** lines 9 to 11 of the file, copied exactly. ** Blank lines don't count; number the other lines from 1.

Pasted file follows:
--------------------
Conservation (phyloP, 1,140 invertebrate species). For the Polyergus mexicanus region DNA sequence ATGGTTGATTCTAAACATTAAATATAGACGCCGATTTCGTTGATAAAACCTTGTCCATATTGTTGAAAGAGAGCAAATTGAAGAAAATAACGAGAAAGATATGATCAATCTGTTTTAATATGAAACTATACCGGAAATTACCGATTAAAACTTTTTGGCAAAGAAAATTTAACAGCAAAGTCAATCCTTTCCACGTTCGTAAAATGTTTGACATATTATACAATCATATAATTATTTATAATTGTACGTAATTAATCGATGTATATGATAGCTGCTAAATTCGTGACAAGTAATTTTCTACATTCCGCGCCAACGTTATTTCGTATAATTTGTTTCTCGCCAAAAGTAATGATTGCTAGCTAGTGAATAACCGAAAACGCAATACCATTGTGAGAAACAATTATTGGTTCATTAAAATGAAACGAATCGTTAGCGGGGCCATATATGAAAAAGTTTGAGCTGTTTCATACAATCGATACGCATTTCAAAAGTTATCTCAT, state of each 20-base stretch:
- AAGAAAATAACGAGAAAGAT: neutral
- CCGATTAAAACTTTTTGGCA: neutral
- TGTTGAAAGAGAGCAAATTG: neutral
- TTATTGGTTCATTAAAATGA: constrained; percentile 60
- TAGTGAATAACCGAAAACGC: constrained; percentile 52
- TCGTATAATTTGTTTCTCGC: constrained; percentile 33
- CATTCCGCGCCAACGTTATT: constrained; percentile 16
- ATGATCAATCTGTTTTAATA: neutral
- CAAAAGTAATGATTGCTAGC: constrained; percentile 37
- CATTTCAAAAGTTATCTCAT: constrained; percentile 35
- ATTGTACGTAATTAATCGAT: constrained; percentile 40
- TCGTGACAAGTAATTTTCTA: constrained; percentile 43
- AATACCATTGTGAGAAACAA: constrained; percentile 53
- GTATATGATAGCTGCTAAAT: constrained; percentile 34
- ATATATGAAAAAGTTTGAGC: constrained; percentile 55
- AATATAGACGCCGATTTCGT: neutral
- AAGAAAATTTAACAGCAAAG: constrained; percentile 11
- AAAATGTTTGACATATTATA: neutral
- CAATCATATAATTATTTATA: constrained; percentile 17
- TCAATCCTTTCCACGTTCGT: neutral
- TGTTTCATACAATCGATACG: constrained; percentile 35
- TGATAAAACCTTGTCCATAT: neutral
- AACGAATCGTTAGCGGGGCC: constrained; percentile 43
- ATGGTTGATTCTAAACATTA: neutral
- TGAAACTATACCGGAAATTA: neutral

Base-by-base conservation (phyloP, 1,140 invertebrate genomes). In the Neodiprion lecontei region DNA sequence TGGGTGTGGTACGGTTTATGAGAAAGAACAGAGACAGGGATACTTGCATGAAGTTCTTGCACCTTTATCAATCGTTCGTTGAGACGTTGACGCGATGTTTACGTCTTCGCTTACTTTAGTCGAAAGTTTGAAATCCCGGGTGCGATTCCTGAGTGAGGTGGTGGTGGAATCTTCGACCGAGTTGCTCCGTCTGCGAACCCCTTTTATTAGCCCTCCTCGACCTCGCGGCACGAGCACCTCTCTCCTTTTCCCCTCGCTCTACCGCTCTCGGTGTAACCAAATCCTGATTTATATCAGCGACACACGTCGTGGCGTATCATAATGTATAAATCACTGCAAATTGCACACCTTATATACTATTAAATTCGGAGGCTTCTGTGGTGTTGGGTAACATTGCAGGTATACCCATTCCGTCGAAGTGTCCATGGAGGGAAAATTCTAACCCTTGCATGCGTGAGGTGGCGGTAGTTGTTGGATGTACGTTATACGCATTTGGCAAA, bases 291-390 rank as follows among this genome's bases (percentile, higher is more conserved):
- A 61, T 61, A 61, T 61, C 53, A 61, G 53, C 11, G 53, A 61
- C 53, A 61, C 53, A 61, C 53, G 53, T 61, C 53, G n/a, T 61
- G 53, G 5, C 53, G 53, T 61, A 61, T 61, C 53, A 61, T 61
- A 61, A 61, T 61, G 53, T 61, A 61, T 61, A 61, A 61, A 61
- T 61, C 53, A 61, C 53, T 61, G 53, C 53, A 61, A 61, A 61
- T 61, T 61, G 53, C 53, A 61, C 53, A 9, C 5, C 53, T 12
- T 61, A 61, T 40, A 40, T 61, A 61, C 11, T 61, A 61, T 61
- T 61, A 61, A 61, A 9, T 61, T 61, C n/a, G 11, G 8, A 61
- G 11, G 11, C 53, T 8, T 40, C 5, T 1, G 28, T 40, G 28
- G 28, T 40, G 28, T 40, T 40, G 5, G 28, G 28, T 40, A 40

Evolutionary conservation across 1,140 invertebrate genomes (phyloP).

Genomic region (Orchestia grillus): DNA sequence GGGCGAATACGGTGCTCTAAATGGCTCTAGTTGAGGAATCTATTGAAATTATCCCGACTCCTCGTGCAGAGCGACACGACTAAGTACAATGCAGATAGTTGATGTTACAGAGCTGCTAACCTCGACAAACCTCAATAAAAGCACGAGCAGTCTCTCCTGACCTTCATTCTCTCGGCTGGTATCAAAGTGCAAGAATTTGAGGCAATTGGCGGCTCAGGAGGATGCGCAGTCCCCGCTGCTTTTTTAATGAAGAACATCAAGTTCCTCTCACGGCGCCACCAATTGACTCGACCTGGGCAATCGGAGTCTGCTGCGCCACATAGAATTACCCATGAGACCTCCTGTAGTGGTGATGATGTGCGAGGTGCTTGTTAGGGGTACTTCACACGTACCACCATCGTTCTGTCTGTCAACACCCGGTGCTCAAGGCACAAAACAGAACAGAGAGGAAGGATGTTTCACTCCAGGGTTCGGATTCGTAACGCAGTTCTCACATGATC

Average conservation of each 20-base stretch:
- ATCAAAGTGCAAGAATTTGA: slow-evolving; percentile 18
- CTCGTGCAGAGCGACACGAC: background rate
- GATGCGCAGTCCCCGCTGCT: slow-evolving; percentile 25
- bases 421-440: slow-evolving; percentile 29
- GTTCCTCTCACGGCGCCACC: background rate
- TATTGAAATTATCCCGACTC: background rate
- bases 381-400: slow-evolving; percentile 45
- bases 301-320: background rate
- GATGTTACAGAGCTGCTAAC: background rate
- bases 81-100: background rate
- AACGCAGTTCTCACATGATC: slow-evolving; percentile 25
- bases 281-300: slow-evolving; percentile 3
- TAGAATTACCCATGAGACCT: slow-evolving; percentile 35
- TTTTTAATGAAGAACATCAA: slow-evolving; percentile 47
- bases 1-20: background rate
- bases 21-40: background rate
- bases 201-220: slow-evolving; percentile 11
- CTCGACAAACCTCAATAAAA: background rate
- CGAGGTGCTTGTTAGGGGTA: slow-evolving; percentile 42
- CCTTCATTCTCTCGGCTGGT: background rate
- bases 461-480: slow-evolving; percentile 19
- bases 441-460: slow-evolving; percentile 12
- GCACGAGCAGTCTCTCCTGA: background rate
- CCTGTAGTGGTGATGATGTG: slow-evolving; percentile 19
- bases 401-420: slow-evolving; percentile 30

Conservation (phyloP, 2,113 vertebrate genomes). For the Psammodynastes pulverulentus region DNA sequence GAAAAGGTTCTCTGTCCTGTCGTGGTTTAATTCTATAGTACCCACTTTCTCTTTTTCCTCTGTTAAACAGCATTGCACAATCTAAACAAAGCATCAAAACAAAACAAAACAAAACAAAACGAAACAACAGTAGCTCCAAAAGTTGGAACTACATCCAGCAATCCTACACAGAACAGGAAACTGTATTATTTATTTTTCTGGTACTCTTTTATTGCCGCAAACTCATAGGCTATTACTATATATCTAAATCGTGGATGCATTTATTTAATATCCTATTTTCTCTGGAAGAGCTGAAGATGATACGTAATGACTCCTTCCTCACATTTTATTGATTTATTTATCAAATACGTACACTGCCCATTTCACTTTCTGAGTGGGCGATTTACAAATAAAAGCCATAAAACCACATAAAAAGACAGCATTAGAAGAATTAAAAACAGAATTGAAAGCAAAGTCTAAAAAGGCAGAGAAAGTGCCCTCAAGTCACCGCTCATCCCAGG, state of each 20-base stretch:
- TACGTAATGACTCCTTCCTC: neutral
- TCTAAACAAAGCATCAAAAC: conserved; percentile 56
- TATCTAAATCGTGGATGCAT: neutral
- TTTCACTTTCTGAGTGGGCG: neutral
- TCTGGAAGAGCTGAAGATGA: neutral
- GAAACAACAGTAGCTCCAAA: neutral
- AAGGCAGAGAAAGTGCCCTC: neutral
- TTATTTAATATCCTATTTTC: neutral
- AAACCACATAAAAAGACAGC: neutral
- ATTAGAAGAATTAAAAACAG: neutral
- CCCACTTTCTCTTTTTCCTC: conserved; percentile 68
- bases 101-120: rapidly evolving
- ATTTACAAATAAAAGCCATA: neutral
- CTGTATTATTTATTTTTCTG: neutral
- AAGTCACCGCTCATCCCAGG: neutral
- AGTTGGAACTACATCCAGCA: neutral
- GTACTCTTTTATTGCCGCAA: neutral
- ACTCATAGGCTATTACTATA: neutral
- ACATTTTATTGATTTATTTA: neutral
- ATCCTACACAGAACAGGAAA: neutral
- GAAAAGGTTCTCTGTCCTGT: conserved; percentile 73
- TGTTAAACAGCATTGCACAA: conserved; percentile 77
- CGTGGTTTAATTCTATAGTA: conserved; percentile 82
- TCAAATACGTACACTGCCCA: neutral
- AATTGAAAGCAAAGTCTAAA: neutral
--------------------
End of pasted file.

- ATGATCAATCTGTTTTAATA: neutral
- CAAAAGTAATGATTGCTAGC: constrained; percentile 37
- CATTTCAAAAGTTATCTCAT: constrained; percentile 35